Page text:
Review Of The Current Bear Market In Stocks (Part 1)

October 14, 2012

Let's look at the stock market first, with a chart of the Dow Jones' monster head and shoulders chart. I first posted this chart in the summer of 2011 with the Dow Jones's over 12,500. Soon after, the Dow began going down and bottomed at 10,655 on 03 October 2011, declining 1800 points.

A year ago, it looked like the Dow Jones was going to break below 10,000 and keep going down. But the "policy makers" made sure that didn't happen. I can say that as this decline, like all other Dow Jones declines since 2000, have occurred on rising trading volume.

Look at the NYSE Trading Volume chart below; I placed a star over the trading volume increase during last year's late summer 1800 point drop in the Dow Jones. Compare the price action of the Dow Jones above with the NYSE Trading volume below. As soon as the value of the Dow Jones stabilized in October, and resumed its rising price trend that continues to this day, trading volume also resumed its relentless decline.

This incredible twelve year violation of the law of supply and demand has been a fixed feature of the American stock market since the beginning of the High-Tech Wreck in January 2000. In the shaded area of the chart below, volume spikes almost exclusively identify market declines - and this just isn't natural. So, it must be a "market policy", implemented at the highest levels of government (the PPT), to prevent the stock market from declining to valuations far below what Washington and Wall Street needs them to be.

To better make my point, below is a chart showing NYSE trading volume during the Great Depression crash, and for the Dow Jones best year ever (July 1932-33):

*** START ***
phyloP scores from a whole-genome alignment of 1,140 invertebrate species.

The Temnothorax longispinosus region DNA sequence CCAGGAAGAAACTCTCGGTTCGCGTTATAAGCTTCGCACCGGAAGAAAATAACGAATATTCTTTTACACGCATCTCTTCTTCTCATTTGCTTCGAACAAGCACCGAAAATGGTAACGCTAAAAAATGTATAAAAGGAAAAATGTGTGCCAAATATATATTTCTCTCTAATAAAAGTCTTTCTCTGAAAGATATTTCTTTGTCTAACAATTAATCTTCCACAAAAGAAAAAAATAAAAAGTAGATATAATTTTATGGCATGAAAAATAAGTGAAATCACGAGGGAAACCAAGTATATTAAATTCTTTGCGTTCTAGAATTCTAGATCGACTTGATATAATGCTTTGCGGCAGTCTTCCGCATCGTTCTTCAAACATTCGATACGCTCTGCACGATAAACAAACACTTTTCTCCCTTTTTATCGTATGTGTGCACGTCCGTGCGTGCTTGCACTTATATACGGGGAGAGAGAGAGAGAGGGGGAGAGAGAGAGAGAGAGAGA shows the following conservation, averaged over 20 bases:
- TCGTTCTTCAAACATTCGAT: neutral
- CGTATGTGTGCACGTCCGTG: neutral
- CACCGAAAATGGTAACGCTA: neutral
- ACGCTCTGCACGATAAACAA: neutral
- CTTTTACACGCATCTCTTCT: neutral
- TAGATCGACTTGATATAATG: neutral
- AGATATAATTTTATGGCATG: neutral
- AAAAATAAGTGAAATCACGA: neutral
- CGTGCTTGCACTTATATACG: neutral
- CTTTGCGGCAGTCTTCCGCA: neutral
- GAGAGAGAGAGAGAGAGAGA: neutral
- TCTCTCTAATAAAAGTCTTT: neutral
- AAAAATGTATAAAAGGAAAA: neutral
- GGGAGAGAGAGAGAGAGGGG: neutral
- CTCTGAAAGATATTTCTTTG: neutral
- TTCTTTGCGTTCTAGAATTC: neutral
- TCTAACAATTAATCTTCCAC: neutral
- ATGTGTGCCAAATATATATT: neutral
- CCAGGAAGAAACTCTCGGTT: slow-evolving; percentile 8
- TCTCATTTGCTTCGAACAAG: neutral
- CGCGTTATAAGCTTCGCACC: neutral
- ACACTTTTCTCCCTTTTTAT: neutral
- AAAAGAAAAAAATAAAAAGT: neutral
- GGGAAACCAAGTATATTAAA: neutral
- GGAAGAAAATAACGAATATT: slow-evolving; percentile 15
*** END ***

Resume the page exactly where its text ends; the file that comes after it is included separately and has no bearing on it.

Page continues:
• The Dow Jones Valuation Declines with Trading Volume
  • The Dow Jones Valuation Increases with Trading Volume

From January 1900 to January 2000 (100 years), this was how the stock market worked, but not for the past twelve years!

I believe market commentators no longer cover trading volume either because they are unaware of its historical relationship to market valuations, or because they would be embarrassed having to explain trading volume's pole-reversal twelve years ago.

Now on to the NYSE's 52Wk H-L Ratio; the ratio has been positive since June 26, or seventy seven consecutive trading days. Yes, the ratio did break above 15% for one day in wave #4, but since the correction of August-October 2011 (waves #3&4), the number of stocks making new 52Wk highs at the NYSE has been pretty lackluster. Look at waves #1&2. These waves occurred during the time when CNBC could see "green shoots" as far as the eye could see, and the market bulls had plenty of energy to charge upwards toward a new all-time high in the Dow Jones. But it's obvious that after the Aug - Oct 2011 correction, the market bulls haven't been eating regularly, and new NYSE 52Wk highs are difficult to come by.